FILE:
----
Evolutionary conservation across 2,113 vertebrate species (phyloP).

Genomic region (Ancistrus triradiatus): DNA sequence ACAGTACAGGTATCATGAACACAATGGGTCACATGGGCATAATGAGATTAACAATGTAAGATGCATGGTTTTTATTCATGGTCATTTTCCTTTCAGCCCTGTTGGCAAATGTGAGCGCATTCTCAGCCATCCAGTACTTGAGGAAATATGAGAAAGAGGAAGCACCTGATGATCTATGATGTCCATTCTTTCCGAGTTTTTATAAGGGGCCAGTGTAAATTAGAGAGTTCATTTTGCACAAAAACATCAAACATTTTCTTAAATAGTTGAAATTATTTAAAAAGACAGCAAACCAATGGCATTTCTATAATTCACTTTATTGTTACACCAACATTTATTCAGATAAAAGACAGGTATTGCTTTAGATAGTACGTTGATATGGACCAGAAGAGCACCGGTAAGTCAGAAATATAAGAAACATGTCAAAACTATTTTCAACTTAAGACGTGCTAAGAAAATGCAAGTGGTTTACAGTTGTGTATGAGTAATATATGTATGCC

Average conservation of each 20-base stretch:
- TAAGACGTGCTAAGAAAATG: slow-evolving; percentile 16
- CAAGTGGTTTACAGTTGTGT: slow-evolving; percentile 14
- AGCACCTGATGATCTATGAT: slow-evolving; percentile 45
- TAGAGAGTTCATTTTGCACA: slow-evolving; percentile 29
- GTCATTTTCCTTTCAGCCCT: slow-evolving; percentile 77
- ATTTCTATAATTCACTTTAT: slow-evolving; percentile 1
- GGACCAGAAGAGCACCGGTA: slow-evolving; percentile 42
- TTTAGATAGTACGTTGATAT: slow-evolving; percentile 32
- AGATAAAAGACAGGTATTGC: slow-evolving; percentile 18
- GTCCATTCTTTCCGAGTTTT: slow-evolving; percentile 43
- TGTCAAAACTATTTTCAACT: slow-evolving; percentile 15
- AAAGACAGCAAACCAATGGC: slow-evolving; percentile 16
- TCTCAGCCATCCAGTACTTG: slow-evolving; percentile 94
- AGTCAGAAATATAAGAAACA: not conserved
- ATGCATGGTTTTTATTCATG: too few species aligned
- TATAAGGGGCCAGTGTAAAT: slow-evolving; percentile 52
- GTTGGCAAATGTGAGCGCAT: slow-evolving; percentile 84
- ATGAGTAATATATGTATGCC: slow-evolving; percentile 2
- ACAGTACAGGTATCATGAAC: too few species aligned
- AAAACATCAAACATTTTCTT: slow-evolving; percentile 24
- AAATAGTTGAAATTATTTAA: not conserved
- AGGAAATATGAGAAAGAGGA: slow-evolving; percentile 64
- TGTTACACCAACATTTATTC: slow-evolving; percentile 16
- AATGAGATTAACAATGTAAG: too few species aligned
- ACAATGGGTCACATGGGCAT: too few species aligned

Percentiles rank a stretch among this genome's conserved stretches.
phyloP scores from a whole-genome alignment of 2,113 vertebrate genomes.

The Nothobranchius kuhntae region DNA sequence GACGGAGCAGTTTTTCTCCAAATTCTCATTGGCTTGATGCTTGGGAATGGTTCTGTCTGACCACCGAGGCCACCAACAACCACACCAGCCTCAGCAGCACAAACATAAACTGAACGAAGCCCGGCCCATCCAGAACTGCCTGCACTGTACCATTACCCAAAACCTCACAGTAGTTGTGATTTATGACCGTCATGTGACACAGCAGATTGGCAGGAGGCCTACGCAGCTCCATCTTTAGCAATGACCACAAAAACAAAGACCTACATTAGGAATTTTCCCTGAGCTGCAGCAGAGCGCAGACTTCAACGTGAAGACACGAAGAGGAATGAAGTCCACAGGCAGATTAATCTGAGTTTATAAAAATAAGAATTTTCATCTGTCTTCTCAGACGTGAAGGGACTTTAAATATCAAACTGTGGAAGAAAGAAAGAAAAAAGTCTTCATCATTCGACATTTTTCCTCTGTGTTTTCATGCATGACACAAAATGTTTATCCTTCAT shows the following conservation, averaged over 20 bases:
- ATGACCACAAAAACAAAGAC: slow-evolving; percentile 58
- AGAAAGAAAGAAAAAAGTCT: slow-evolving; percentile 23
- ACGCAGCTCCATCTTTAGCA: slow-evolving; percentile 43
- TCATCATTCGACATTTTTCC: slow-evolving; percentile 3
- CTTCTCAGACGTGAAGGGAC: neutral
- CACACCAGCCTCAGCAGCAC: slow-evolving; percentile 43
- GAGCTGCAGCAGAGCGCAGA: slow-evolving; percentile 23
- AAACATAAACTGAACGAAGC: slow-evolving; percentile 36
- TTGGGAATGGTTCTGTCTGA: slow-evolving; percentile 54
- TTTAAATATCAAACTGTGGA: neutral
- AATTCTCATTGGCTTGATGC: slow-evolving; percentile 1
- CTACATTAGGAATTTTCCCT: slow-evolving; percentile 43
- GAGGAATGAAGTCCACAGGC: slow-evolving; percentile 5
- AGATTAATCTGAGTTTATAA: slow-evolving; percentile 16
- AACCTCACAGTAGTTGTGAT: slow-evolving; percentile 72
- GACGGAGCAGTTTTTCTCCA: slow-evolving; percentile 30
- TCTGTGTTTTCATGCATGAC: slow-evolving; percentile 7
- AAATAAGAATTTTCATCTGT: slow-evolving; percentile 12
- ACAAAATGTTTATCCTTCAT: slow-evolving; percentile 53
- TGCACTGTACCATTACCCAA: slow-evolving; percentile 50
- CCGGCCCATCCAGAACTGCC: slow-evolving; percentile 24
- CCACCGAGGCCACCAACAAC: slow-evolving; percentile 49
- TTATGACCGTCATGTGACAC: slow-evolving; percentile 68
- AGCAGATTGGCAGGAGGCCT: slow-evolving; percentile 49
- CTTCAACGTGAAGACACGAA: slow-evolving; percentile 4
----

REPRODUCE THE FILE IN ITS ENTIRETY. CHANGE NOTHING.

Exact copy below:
Evolutionary conservation across 2,113 vertebrate species (phyloP).

Genomic region (Ancistrus triradiatus): DNA sequence ACAGTACAGGTATCATGAACACAATGGGTCACATGGGCATAATGAGATTAACAATGTAAGATGCATGGTTTTTATTCATGGTCATTTTCCTTTCAGCCCTGTTGGCAAATGTGAGCGCATTCTCAGCCATCCAGTACTTGAGGAAATATGAGAAAGAGGAAGCACCTGATGATCTATGATGTCCATTCTTTCCGAGTTTTTATAAGGGGCCAGTGTAAATTAGAGAGTTCATTTTGCACAAAAACATCAAACATTTTCTTAAATAGTTGAAATTATTTAAAAAGACAGCAAACCAATGGCATTTCTATAATTCACTTTATTGTTACACCAACATTTATTCAGATAAAAGACAGGTATTGCTTTAGATAGTACGTTGATATGGACCAGAAGAGCACCGGTAAGTCAGAAATATAAGAAACATGTCAAAACTATTTTCAACTTAAGACGTGCTAAGAAAATGCAAGTGGTTTACAGTTGTGTATGAGTAATATATGTATGCC

Average conservation of each 20-base stretch:
- TAAGACGTGCTAAGAAAATG: slow-evolving; percentile 16
- CAAGTGGTTTACAGTTGTGT: slow-evolving; percentile 14
- AGCACCTGATGATCTATGAT: slow-evolving; percentile 45
- TAGAGAGTTCATTTTGCACA: slow-evolving; percentile 29
- GTCATTTTCCTTTCAGCCCT: slow-evolving; percentile 77
- ATTTCTATAATTCACTTTAT: slow-evolving; percentile 1
- GGACCAGAAGAGCACCGGTA: slow-evolving; percentile 42
- TTTAGATAGTACGTTGATAT: slow-evolving; percentile 32
- AGATAAAAGACAGGTATTGC: slow-evolving; percentile 18
- GTCCATTCTTTCCGAGTTTT: slow-evolving; percentile 43
- TGTCAAAACTATTTTCAACT: slow-evolving; percentile 15
- AAAGACAGCAAACCAATGGC: slow-evolving; percentile 16
- TCTCAGCCATCCAGTACTTG: slow-evolving; percentile 94
- AGTCAGAAATATAAGAAACA: not conserved
- ATGCATGGTTTTTATTCATG: too few species aligned
- TATAAGGGGCCAGTGTAAAT: slow-evolving; percentile 52
- GTTGGCAAATGTGAGCGCAT: slow-evolving; percentile 84
- ATGAGTAATATATGTATGCC: slow-evolving; percentile 2
- ACAGTACAGGTATCATGAAC: too few species aligned
- AAAACATCAAACATTTTCTT: slow-evolving; percentile 24
- AAATAGTTGAAATTATTTAA: not conserved
- AGGAAATATGAGAAAGAGGA: slow-evolving; percentile 64
- TGTTACACCAACATTTATTC: slow-evolving; percentile 16
- AATGAGATTAACAATGTAAG: too few species aligned
- ACAATGGGTCACATGGGCAT: too few species aligned

Percentiles rank a stretch among this genome's conserved stretches.
phyloP scores from a whole-genome alignment of 2,113 vertebrate genomes.

The Nothobranchius kuhntae region DNA sequence GACGGAGCAGTTTTTCTCCAAATTCTCATTGGCTTGATGCTTGGGAATGGTTCTGTCTGACCACCGAGGCCACCAACAACCACACCAGCCTCAGCAGCACAAACATAAACTGAACGAAGCCCGGCCCATCCAGAACTGCCTGCACTGTACCATTACCCAAAACCTCACAGTAGTTGTGATTTATGACCGTCATGTGACACAGCAGATTGGCAGGAGGCCTACGCAGCTCCATCTTTAGCAATGACCACAAAAACAAAGACCTACATTAGGAATTTTCCCTGAGCTGCAGCAGAGCGCAGACTTCAACGTGAAGACACGAAGAGGAATGAAGTCCACAGGCAGATTAATCTGAGTTTATAAAAATAAGAATTTTCATCTGTCTTCTCAGACGTGAAGGGACTTTAAATATCAAACTGTGGAAGAAAGAAAGAAAAAAGTCTTCATCATTCGACATTTTTCCTCTGTGTTTTCATGCATGACACAAAATGTTTATCCTTCAT shows the following conservation, averaged over 20 bases:
- ATGACCACAAAAACAAAGAC: slow-evolving; percentile 58
- AGAAAGAAAGAAAAAAGTCT: slow-evolving; percentile 23
- ACGCAGCTCCATCTTTAGCA: slow-evolving; percentile 43
- TCATCATTCGACATTTTTCC: slow-evolving; percentile 3
- CTTCTCAGACGTGAAGGGAC: neutral
- CACACCAGCCTCAGCAGCAC: slow-evolving; percentile 43
- GAGCTGCAGCAGAGCGCAGA: slow-evolving; percentile 23
- AAACATAAACTGAACGAAGC: slow-evolving; percentile 36
- TTGGGAATGGTTCTGTCTGA: slow-evolving; percentile 54
- TTTAAATATCAAACTGTGGA: neutral
- AATTCTCATTGGCTTGATGC: slow-evolving; percentile 1
- CTACATTAGGAATTTTCCCT: slow-evolving; percentile 43
- GAGGAATGAAGTCCACAGGC: slow-evolving; percentile 5
- AGATTAATCTGAGTTTATAA: slow-evolving; percentile 16
- AACCTCACAGTAGTTGTGAT: slow-evolving; percentile 72
- GACGGAGCAGTTTTTCTCCA: slow-evolving; percentile 30
- TCTGTGTTTTCATGCATGAC: slow-evolving; percentile 7
- AAATAAGAATTTTCATCTGT: slow-evolving; percentile 12
- ACAAAATGTTTATCCTTCAT: slow-evolving; percentile 53
- TGCACTGTACCATTACCCAA: slow-evolving; percentile 50
- CCGGCCCATCCAGAACTGCC: slow-evolving; percentile 24
- CCACCGAGGCCACCAACAAC: slow-evolving; percentile 49
- TTATGACCGTCATGTGACAC: slow-evolving; percentile 68
- AGCAGATTGGCAGGAGGCCT: slow-evolving; percentile 49
- CTTCAACGTGAAGACACGAA: slow-evolving; percentile 4